Women On Top?

Every time a woman leaves a big organization to start her own business, the media goes a little nuts: Powerful Woman breaks free from the shackles of The Man to take back the office! Oh, the feminism of it all. In recent years, there have been plenty of high profile examples: Linda Avey and Anne Wojcicki at 23andme, Julia Hartz at Eventbrite, the six working mothers at Washington, DC, law firm the Geller Group.

Most of the buzz seems aimed at proving the much-discussed theory that big organizations are losing talent because -- when it comes to female talent, at least -- they're idiots. After all, there are incentives to hiring, and retaining, women in the workplace. In just one example, a 2011 Catalyst analysis of Fortune 500 companies found that those that had women on their boards outperformed those with no female directors. But many women are jumping corporate ship because their particular corporations don't value gender diversity, or simply aren't willing to be flexible enough to accomplish such diversity. Maybe they refuse to offer adequately flexible schedules in order to accommodate parenthood. Or they pay women less than men in the same positions. Or, as is most often the case, both.

As a result, women, fed up with demanding more and accepting less, pack their things and bid their farewells to big organizations in favor of the freedom, and guaranteed gender-equality, of being their own boss. According to the National Women's Business Council, there are 7.8 million women-owned businesses in the U.S., a number that represents a more than 20 percent increase since 2002.

But the glowingly optimistic reports of the growing number of female-owned businesses tend to omit one crucial detail: the fact that the vast majority of those businesses starts small and stays small. Women-owned businesses now represent nearly half of all privately held companies in the U.S., but 75 percent of these businesses aren't able to grow past $50,000 in annual gross revenue. A whopping 88 percent don't have employees.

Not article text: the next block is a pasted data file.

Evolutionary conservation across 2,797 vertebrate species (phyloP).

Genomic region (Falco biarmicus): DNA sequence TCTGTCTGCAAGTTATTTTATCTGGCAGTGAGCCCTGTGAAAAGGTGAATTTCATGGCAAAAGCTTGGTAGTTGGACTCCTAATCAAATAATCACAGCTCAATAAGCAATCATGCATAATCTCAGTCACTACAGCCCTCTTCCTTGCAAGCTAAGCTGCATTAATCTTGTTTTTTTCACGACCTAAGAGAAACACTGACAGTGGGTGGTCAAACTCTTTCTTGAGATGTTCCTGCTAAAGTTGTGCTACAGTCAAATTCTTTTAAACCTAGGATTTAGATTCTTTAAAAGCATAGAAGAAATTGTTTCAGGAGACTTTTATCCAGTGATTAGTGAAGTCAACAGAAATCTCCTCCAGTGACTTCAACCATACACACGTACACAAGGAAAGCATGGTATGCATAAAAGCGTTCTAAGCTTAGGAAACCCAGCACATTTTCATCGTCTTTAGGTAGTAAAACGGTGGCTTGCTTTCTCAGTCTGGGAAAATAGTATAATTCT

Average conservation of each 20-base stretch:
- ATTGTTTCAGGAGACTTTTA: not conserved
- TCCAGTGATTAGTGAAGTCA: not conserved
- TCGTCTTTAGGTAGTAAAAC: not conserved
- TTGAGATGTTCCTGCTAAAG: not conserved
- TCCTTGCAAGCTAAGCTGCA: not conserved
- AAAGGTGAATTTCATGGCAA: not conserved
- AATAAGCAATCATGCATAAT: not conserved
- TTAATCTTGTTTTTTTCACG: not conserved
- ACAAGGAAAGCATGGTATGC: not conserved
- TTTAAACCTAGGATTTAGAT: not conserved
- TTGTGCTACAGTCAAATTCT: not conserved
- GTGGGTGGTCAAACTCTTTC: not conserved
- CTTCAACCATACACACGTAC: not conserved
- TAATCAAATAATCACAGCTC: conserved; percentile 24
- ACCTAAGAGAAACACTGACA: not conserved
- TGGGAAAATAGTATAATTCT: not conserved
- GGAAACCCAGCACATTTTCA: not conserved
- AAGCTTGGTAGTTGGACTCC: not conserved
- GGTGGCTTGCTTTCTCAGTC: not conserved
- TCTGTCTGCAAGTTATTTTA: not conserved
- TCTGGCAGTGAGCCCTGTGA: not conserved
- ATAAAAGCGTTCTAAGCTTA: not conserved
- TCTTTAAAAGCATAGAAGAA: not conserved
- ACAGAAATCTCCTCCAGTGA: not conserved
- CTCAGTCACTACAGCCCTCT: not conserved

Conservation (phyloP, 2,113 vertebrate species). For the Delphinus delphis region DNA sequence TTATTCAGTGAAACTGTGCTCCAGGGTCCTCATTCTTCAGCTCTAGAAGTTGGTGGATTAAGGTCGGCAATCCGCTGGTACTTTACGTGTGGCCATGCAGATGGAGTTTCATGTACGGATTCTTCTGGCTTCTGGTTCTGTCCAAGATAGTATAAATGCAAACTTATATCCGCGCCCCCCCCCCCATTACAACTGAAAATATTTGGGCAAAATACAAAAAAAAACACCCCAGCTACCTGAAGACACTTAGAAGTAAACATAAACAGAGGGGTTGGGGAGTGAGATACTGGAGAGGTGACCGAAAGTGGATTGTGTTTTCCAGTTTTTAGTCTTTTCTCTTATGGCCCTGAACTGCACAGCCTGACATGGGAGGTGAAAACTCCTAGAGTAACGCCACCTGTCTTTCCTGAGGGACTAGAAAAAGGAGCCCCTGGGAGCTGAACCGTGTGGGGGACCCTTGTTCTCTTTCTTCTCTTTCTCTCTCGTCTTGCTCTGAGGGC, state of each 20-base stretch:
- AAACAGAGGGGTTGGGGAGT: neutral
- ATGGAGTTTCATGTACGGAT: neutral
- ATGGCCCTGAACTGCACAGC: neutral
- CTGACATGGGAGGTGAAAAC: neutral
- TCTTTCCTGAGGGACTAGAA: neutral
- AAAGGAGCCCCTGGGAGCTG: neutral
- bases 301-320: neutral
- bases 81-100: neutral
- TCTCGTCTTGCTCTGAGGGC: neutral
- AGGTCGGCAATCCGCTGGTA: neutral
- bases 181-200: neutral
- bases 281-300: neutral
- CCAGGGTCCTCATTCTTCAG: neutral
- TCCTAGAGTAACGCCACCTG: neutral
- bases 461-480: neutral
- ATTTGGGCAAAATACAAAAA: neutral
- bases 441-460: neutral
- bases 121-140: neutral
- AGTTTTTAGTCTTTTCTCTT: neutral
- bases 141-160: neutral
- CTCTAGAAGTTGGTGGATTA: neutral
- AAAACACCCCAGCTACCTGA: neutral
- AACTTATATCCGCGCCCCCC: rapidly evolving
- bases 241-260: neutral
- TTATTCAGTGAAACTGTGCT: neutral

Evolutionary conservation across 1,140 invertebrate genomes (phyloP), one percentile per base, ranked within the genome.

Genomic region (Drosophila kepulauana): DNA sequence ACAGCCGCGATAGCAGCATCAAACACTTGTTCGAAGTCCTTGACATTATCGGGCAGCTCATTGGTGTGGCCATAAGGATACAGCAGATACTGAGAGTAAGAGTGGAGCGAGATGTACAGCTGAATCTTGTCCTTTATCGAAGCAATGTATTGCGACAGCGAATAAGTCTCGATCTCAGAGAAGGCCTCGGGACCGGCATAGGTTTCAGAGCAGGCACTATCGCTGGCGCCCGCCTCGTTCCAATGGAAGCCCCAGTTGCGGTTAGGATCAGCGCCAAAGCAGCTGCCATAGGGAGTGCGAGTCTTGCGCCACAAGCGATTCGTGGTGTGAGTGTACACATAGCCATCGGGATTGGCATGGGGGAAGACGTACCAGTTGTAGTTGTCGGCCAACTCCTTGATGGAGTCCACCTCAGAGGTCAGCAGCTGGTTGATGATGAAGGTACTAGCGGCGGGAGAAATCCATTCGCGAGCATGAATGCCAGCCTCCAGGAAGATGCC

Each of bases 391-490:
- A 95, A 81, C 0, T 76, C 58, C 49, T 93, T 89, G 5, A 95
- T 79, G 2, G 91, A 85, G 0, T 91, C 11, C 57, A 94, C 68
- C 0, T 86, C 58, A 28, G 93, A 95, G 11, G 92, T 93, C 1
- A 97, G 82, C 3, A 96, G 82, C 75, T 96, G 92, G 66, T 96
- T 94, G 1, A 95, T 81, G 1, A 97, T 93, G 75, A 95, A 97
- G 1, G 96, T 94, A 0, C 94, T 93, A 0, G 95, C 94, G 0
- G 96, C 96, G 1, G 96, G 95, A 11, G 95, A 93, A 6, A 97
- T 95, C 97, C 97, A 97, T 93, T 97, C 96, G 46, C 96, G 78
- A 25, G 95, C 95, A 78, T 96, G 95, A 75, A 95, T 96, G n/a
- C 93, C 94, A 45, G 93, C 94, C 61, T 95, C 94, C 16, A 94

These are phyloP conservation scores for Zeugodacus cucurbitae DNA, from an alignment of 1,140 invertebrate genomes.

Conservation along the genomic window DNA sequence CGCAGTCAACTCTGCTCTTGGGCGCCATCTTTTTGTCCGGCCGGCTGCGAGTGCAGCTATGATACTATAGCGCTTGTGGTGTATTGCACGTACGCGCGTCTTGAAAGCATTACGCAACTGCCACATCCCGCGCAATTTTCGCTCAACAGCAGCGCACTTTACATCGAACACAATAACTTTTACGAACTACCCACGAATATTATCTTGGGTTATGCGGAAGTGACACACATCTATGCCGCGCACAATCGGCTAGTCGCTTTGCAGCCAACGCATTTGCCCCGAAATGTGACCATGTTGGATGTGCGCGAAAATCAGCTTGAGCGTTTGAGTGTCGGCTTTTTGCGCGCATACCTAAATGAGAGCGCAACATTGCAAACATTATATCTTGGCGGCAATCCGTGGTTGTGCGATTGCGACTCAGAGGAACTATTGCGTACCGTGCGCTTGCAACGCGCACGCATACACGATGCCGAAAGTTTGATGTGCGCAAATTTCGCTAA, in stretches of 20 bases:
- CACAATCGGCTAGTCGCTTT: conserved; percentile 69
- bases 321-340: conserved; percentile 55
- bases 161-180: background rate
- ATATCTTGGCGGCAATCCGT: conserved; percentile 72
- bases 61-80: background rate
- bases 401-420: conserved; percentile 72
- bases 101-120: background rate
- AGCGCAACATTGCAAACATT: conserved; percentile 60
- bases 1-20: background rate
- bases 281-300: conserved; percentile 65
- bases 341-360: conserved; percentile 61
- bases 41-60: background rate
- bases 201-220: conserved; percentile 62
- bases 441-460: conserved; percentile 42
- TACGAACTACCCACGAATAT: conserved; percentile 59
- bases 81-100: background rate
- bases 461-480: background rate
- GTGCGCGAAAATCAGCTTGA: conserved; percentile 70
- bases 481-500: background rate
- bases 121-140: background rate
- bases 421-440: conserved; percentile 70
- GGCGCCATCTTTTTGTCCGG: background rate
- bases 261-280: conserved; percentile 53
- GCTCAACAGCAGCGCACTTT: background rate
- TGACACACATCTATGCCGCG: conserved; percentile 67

Is this simply evidence of women knowing that bigger isn't necessarily better? Or do female entrepreneurs face the same challenges as those stuck under the corporate glass ceiling?

The answer is probably a bit of both.

Although reasons for leaving large organizations are very individual we still live in a society where men largely expect -- and are expected -- to earn the money while women expect -- and are expected -- to take care of the family. It's been difficult to shake these roles, even for couples, and individuals, who try. In the case of the legal profession, a 2007 report by the M.I.T. Workplace Center found that the number one reason female attorneys gave for abandoning the partnership track was "the difficulty of combining law firm work and caring for children in a system that requires long hours under high pressure with little or inconsistent support for flexible work arrangements." At the Geller Group, the all-female partners have considerably more flexibility in terms of when and where they do their work than they had when employed by larger firms, but they also have to pay for these freedoms, earning, in some cases, about half of what they had at those larger firms.

The truth is that there's not a whole lot of hope for women-owned businesses to reach the same levels of impact and profitability as male-owned ones if standards of gender in the family don't also change, and significantly. The bulk of raising kids is still the woman's job, even if she also works outside of the home -- and even if she is considered the main breadwinner. Studies show that even women who work carry out 70 percent of the domestic work

The challenges of balancing children and career aren't the only hindrance to female entrepreneurship. Challenges also exist for women who don't have kids. According to a Harvard Business Review report, how we think of women in general -- working moms or not -- is in dire need of a shift. The report found entrepreneurial activity is strongly linked to perceptions of opportunity and capability -- that is, if you think you'll succeed, and have support, you are more likely to try. And, frankly, most women don't have the necessary confidence, or support: In the U.S., women are 18 percent less likely to perceive they have the capability to start a business. And not until they have both -- the confidence and the support -- will the "new female boss" no longer face the same struggles as the old one.